Applique has been classified as a kind of embroidery over the
centuries because it is a shortcut to getting a large area of

Detail of needlework for a lampshade
by Margaret Macdonald Mackintosh,
about 1903.
Collection of the Victoria & Albert Museum.

The embroiderers of the Glasgow School advocated the applique/embroidery combination in their stylized needlework at the turn of the last century. Mackintosh's Glasgow Rose above is appliqued on linen and outlined in embroidery of silk. 

See the whole panel here at the Victoria & Albert Museum

The Studio magazine showed this
"applique and embroidered curtain designed and sewn by
Amelia Huthieson" in 1907.
Huthieson's influences: the Glasgow Four
and C.F.A. Voysey.

Here a Gustav Stickley design for a Ginko applique outlined in embroidery,

A look captured in linen reproduction by
Diane Ayers's Textile Studio.

The Arts & Crafts teachers in the U.K. and the U.S.A. hoped to re-introduce this old technique and upgrade the artistic quality of needlework design. A quote from The Craftsman magazine in 1903:

"The Craftsman artists have sought to express the best impulses of the new feeling for form and color which promises to create a memorable type of decorative art which shall signalize the twentieth century."

But what was once avant-garde was redesigned to appeal to middle-class tastes.

Hence, the cute curtains, probably stitched
in the 1930-1960 period.

The reverse of the cherry towel.
No A in Home-Ec for her.

The towel on the left side of the sink above has four cherries, cut from cotton and appliqued raw-edge with an outline of blanket stitching. Black cotton thread replaced the silks in subtle colors that the Arts and Crafts needle schools advocated. Of course the most popular version of the applique/embroidery combination in the U.S. was....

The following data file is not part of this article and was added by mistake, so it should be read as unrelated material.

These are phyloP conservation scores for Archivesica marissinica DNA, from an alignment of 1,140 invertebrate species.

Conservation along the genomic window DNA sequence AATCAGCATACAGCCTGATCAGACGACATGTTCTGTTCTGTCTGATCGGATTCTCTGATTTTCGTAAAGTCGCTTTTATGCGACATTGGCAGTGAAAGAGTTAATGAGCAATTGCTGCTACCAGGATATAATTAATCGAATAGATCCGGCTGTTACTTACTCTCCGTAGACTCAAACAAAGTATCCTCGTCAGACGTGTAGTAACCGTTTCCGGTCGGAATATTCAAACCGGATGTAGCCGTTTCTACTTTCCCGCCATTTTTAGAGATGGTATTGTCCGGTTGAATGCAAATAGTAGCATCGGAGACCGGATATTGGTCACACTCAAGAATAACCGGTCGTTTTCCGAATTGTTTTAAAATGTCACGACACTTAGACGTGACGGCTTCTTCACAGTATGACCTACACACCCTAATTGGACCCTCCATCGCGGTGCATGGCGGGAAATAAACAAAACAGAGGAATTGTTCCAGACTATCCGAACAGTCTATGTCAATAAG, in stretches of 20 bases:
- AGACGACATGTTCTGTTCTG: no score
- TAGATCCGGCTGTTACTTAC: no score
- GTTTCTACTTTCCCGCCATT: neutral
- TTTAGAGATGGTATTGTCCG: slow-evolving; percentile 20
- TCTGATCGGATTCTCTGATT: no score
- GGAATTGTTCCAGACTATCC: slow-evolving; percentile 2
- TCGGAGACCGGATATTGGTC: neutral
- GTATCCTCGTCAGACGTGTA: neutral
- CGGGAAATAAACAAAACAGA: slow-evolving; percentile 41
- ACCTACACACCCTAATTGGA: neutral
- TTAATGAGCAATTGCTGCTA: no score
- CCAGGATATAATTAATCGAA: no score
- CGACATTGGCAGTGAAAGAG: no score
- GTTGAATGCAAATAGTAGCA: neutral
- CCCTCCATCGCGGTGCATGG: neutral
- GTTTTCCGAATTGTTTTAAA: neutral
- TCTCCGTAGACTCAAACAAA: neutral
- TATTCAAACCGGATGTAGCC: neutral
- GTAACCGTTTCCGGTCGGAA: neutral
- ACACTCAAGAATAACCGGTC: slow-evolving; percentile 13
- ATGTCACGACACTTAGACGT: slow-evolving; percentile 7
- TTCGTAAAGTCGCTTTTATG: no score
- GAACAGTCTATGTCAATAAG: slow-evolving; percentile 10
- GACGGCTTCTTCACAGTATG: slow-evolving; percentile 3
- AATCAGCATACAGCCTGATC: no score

Sunbonnet Sue
or the Dutch Doll.
Modernism + cute = bad art.

But I'm enough of a sentimentalist to appreciate both the cuteness and the design in the checked kitchen curtains. You may also. If so, you could print out these simple patterns to embroider on a tea towel or two.

The cup and saucer.
To print these click on the image, then save it to a JPG or a Word file.
Print it out so the saucer is 4-3/4" in diameter across.
You can use a CD for a template for the saucer shape.

If you want a geometric outline for
the plate I drew one up in EQ7

The vine that extends left out of the saucer.
Print it so goes from top to bottom on an 11" sheet of paper.

The towel on the left has a pair of
these, one flipped over.
You could use a nickel coin for the cherry template.

The background fabric---a bold checked toweling---is clever. The edges are finished out with a black blanket stitch too.
Gustav Klimt in embroidered linen shirt with cat.
Klimt knew cute.

Monday, December 16, 2013

Modern Print Monday: Glasgow

I called this abstracted rose print "Glasgow" to honor designer
Charles Rennie Mackintosh.

Millside Rose painting by Mackintosh

These stylized modern roses are often called Glasgow Roses or Mackintosh Roses.

In France the stylized rose was known as La Rose d'Iribe,
(Iribe's Rose), named after artist Paul Iribe, best
known for illustrating the fashions of Paul Poiret.

Poiret used many stylized roses for his trend-
setting clothing. Here his Minaret Dress from 1913

The Metropolitan Museum of Art has an impressive collection of Poiret fashion.
Click here at their search page and search for Poiret.

Poiret named a 1913 dress made in this print
"La Rose d'Iribe

The same rose that was on his label.

See more of "La Rose d'Iribe" dress at the Metropolitan Museum:
And read an essay on Poiret:

No one seems to call it a Poiret Rose although he made good use of it.

Poiret dress about 1908

The flattened rose of concentric circles or ovals became a characteristic image of early 20th-century modernism. Below two dresses by unknown designers.

Day Dress from FIDM collection
about 1923

Read more about the Rose d'Iribe by clicking here at the FIDM Museum site and scrolling down:

Dress by Madeleine Vionnet, 1925
Appliqued silk roses on tulle

Well, I digress. But you get the picture:
Stylized rose---icon of modern design.

Glasgow in Baltic Blue

Glasgow in Fauve Gold